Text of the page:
For portable restroom service, the company owns a 2017 Peterbilt equipped with an 800-gallon waste and 700-gallon freshwater tank and a 2019 Ford F-550 with an 800-gallon waste and 400-gallon freshwater tank. Both were built by Best Enterprises with stainless steel tanks and Masport pumps.

Henley believes in the value of paying more money for durable, efficient equipment that features the latest technology. He cites a truck Best Enterprises is building for his company with a hot-water jetter. The end goal: better-sanitized restrooms. “Hot water kills bacteria better when used with a disinfectant,” he says. “Then we use a small leaf blower to dry the restroom instead of wiping it down and possibly spreading any remaining bacteria.”

Henley also owns a Greasezilla system that removes brown grease from grease trap waste; he then resells the brown grease as a biofuel. He also uses it to power the system, which is critical to his grease trap cleaning business because the island has no grease disposal facilities, he notes.


As the company’s reputation spread, local government officials took notice and asked Henley to clean municipal mainline sewers. The demand was great; the government did not own a vacuum truck at that time, and some of its sewer lines hadn’t been cleaned for decades, he says.

“That opened the door to buying vacuum trucks,” he reports. “I remember the first time a salesperson at the Pumper show (now the Water & Wastewater Equipment, Treatment & Transport, or WWETT, Show) showed me a GapVax vacuum truck and told me it cost about $450,000. I couldn’t imagine paying that much for a machine.

“But I eventually got to a point around 2010 where I could afford it,” he continues. “My hand was shaking when I wrote out the check for the $40,000 down payment. But it was the best investment I ever made. … It paid for itself in less than three years.” That truck is now retired.

How has service diversification helped his business? Because they’re all somewhat interrelated, they help each other out; one service call might lead customers to call again when they need a different service, Henley says.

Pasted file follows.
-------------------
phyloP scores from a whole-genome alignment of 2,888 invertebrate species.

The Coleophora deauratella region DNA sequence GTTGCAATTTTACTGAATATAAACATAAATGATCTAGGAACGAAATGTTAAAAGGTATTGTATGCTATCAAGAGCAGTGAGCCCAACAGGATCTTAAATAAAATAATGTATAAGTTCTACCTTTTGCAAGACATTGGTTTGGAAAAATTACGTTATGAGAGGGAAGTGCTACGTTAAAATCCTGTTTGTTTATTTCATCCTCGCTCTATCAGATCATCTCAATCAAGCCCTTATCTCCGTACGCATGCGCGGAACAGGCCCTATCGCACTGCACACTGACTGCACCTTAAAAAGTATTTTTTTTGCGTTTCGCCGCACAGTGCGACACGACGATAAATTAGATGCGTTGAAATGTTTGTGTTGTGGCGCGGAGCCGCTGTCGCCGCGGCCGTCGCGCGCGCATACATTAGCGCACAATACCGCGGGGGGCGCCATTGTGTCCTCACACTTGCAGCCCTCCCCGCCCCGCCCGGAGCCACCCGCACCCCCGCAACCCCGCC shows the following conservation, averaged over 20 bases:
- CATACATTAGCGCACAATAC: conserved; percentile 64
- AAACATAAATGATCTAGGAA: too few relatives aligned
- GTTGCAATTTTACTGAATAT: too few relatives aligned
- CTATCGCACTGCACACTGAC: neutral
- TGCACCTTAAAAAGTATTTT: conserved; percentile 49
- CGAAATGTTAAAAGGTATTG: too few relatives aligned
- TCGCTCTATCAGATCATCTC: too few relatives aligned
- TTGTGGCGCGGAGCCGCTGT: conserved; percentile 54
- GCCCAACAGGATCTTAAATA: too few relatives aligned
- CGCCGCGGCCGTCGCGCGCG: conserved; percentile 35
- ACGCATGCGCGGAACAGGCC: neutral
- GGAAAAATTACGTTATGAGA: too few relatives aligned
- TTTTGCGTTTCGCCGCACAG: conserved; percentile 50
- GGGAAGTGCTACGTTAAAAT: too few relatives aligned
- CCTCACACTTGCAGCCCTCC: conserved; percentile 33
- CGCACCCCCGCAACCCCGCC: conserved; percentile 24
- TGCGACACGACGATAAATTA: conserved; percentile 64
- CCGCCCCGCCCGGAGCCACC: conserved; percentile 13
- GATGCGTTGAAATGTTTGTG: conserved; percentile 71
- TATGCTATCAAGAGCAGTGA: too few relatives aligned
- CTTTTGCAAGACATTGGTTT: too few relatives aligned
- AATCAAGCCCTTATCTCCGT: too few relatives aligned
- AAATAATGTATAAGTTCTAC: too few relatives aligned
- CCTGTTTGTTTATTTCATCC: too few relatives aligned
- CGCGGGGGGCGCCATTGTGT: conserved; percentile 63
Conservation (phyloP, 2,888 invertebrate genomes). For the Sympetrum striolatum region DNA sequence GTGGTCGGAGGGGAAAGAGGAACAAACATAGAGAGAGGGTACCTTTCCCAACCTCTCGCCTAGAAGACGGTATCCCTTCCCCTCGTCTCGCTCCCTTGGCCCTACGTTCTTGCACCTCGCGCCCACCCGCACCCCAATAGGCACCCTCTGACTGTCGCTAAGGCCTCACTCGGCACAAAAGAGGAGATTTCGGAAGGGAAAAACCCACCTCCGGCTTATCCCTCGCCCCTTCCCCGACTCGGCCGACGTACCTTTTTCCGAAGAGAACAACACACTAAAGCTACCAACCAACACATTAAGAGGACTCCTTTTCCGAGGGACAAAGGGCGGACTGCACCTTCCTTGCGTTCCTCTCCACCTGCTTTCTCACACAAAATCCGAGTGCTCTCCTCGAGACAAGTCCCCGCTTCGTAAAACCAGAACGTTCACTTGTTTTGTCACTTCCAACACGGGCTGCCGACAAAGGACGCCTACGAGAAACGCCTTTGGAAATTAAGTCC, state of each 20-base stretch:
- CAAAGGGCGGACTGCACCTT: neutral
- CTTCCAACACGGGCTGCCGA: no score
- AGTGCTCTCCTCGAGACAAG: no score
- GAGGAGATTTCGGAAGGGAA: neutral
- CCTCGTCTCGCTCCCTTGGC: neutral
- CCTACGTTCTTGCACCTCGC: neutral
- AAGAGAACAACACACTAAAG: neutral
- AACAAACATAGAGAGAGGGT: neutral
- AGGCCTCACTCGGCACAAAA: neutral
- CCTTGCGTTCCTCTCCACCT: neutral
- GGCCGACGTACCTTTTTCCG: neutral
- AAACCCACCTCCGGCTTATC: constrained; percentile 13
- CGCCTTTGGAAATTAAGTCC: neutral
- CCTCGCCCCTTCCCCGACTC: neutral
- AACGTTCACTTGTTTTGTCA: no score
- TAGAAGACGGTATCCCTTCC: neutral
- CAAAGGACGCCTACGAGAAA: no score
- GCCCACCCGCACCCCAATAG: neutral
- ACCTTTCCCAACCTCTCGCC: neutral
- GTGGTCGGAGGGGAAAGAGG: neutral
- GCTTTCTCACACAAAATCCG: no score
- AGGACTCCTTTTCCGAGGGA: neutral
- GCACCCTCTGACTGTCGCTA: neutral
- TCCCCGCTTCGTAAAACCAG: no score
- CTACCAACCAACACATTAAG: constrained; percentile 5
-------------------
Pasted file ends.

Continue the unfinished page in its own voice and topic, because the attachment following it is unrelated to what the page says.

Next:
In addition, not being reliant on just one type of work allows the company to weather cyclical ups and downs in its various markets. For example, the company currently gets more revenue from portable restroom rentals because of all the rebuilding stemming from Hurricane Maria in September 2017. “It takes a long time to rebuild things here,” Henley observes.

That’s not to say he hasn’t made mistakes along the way. For example, Henley tried to diversify into pipe lining, but ended up losing money. “I mistakenly thought that because it dealt with sewer lines, it would fit well in my business,” he says. “But I found out that it requires an entirely different skill set and mindset. So now I stick to things related to what I do and focus on doing them right.”


Buying expensive equipment is a bit riskier on a remote island with a finite population of customers (St. Thomas has about 51,000 residents). It takes a lot of jobs to generate enough revenue to pay for a vacuum truck. And the shipping charges for a large commercial vehicle run about $20,000, Henley explains.

Henley has learned he has to charge more per job to make payments on expensive equipment and cover other overhead costs. “I attended a seminar at a Pumper show 20 years ago about understanding the costs of doing business … and I learned one of the keys to being successful is charging enough to cover your expenses,” he says.

“Before that, I thought my prices should be based on competitors’ prices,” Henley continues. “I learned how to figure out my operating costs — break them down to monthly and even to daily and hourly. That opened my eyes and changed the world for me. After that, I no longer felt bad about charging a higher price than my competitors.”

Too often, contractors feel they can’t charge higher prices than competitors. But not doing so runs the risk of either not being able to pay for staples like truck maintenance and repairs, new tires and so forth — or even going out of business completely, he says.

How does he handle price objections from customers? Henley explains that he has to cover his expenses and points out companies that undercut on price typically don’t stay in business very long. He also points out that his company will arrive with newer, reliable equipment and with technicians wearing uniforms and using laptops to create invoices and process credit card payments. In a word, it’s all about professionalism.

“Then you have to provide great service,” he adds. “Once you get new customers on board, they’re yours. Not being the cheapest guy has been a big part of my success.”


Henley says his company has more or less hit a growth plateau. But that doesn’t mean the company can’t grow more. “You never know what’s around the corner,” he says.

Henley is turning his thoughts to the company’s future. Most of his eight children are now adults, and none are interested in running the business when he retires. “And that’s fine with me,” he notes. “It’s good for them to be independent and do their own things.”

Selling the company would be difficult, especially since it bears his name. “I guess I could change the name,” he says. “I just don’t want my name on trucks owned by someone else.

“When the time comes, I don’t know what I’ll do — that’s a hard one,” he adds. “But in the meantime, I’ll keep moving with it — keep things going.”